The United States is officially in a recession, job losses are mounting higher every day, and venture capitalists are putting their wallets away. These are scary, uncertain times. And as somebody with a career in freelancing, I'm biting my nails wondering where the next contract will come from -- or whether there are going to be any other contracts at all. After all, the high-profile Lost Dharma Initiative was axed recently, apparently the victim of budget cuts. So are ARGs recession-proof? Well, actually... they might be (or may at least be more robust than you'd been thinking.)
Commercial ARGs are varied and it's difficult to make a solid prediction based on the historic record of any one other industry. We have ties and similarities to movies, advertising, and video games, but we're not quite the same as any of these. Still, looking at how these businesses have done -- and are projected to do -- is helpful in trying to read our own tea leaves.
From a purely rational point of view, one might think that in hard times, movies and games would do poorly as consumers hoard their discretionary dollars for more important considerations. On the other hand, one might expect advertising budgets to increase, as companies fight a little harder to get their piece of a shrinking pie. As it turns out, though, consumers are anything but rational, and neither are businesses.
Movies famously did well during the Great Depression and so are considered recession-proof. But that turns out to be nearly an urban legend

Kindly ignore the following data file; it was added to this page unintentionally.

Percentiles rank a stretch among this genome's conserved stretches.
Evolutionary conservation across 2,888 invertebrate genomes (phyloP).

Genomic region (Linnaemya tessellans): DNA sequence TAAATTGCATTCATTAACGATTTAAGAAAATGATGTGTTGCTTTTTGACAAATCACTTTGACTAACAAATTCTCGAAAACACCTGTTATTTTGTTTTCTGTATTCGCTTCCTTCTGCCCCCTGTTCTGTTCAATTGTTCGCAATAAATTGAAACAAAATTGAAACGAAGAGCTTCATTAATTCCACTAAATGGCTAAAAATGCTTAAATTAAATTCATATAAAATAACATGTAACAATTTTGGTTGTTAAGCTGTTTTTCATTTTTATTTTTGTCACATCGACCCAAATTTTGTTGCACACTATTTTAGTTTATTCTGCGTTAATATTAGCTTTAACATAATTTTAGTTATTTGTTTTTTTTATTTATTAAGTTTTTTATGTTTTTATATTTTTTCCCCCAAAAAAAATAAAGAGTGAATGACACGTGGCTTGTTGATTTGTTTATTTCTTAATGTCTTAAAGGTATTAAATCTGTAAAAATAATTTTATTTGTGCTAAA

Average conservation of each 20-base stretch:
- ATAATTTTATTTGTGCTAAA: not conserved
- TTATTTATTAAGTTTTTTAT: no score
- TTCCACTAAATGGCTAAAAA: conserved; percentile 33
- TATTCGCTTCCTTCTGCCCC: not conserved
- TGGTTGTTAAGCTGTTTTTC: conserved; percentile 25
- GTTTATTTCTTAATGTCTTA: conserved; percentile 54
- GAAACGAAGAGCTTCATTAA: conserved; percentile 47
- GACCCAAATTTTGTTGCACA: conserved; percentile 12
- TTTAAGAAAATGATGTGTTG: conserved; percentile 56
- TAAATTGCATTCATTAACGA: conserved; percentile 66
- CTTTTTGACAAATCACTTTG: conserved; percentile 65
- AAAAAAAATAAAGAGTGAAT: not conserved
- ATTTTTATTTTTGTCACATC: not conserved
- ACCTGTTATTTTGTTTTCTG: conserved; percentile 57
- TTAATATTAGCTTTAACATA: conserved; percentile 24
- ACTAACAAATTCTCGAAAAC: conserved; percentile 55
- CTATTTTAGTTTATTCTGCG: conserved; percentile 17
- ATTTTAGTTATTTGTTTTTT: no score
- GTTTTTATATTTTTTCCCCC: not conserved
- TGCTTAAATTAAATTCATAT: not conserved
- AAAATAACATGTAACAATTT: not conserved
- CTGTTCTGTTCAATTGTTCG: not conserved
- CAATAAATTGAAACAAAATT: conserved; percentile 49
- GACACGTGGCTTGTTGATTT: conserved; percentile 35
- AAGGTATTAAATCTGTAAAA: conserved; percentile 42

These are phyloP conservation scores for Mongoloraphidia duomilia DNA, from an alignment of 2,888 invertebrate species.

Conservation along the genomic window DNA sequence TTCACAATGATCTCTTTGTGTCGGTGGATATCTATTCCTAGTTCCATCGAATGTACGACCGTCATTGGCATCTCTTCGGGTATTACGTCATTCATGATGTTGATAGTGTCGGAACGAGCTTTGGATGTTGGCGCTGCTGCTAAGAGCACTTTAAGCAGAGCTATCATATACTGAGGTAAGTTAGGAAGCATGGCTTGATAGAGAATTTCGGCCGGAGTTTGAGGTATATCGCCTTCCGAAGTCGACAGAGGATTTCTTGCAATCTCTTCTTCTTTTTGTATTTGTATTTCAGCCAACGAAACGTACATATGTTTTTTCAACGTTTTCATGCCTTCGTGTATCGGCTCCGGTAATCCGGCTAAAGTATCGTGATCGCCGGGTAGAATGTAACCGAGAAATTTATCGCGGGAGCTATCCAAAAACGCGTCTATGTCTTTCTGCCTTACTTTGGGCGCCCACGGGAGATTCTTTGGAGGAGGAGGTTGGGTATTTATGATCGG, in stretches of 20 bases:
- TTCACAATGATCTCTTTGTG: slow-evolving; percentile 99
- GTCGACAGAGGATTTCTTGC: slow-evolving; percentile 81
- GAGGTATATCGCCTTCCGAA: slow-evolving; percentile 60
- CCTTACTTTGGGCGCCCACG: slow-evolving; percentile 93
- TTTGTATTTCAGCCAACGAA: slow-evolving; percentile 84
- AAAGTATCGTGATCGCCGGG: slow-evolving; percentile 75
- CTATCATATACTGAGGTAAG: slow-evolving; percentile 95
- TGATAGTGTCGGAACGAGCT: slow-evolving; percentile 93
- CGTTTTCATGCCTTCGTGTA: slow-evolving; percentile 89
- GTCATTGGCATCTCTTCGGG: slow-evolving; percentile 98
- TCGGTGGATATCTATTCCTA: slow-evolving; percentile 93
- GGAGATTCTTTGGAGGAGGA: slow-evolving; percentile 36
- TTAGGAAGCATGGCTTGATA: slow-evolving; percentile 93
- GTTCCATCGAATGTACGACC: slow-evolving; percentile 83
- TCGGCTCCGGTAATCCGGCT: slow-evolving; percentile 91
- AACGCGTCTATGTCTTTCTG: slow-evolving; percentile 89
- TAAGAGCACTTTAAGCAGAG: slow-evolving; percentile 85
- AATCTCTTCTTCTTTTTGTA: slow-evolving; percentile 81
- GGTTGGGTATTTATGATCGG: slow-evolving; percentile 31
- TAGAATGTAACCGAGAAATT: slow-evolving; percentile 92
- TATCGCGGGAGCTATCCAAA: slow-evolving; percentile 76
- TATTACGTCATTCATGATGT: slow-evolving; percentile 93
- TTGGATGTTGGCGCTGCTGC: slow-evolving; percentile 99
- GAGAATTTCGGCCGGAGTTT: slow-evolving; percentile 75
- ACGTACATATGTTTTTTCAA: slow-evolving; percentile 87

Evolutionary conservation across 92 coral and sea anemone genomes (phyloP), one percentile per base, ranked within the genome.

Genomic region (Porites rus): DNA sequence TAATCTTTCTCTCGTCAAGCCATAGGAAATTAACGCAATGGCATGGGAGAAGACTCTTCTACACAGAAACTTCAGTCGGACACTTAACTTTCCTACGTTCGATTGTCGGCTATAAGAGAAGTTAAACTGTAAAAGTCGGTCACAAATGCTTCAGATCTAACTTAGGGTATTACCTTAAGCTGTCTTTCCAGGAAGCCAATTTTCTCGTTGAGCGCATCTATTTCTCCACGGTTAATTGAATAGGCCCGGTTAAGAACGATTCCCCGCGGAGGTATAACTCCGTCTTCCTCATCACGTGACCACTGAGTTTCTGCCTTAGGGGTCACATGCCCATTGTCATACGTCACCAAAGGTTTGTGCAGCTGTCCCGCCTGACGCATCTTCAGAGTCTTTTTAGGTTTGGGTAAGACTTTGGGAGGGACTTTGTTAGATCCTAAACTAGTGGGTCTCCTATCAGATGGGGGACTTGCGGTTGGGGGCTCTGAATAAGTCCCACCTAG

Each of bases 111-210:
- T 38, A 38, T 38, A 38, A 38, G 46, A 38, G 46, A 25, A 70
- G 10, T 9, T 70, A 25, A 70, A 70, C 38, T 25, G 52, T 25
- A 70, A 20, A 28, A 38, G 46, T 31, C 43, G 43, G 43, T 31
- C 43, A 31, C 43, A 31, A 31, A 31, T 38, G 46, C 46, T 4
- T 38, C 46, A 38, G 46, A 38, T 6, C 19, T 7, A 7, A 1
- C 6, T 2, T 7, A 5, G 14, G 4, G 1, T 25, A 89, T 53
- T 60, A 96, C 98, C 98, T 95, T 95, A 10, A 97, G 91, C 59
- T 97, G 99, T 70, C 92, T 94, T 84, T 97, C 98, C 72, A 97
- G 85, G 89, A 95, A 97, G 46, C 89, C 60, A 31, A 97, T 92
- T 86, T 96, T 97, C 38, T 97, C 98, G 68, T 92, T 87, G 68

Although the movie industry considered itself Depression- proof, Hollywood was no more immune from the Depression's effects than any other industry. To finance the purchase of movie theaters and the conversion to sound, the studios had tripled their debts during the mid- and late-'20s to $410 million. As a result, the industry's very viability seemed in question. By 1933, movie attendance and industry revenues had fallen by forty percent.
And there are some important differences between the environment of the Great Depression and of today. Most notably, in the 1930s, the much cheaper alternative
, television, hadn't yet saturated American households. But how are movies actually doing? Well, there's some good news and bad news
. Actual attendance is down about 3.6% from 2007. But apparently box office receipts hit 2007's tally in mid-November, before the traditional holiday movie season got started. This isn't cause for wild cheering, though, because total box office receipts for four of the last five years
have been down, anyway.
Movies are a doubly interesting metric for ARGs, because our fortunes
are so often tied
. Since so much of our work is promotional, rather than box office revenues, we should perhaps look at marketing budgets. Historically, marketing is where a movie budget's big bucks get spent
. One could assume that these marketing budgets are hence prone to fall under the axe as times get leaner, as with Dharma Initiative.
But perversely, one developer I spoke with indicated that he's seeing, if anything, increased interest from potential marketing clients. That's because a shrinking marketing budget means a more judicious eye watching where each dollar goes, and ARGs carry fairly modest budgets compared to traditional media buys.
Still, movies haven't been doing so well
in years and years, even in good times, and even as the ARG has seen its star rising in the sky. So let's look at another cousin to see if we can find a more illuminating precedent. Next up in Part 2: Advertising.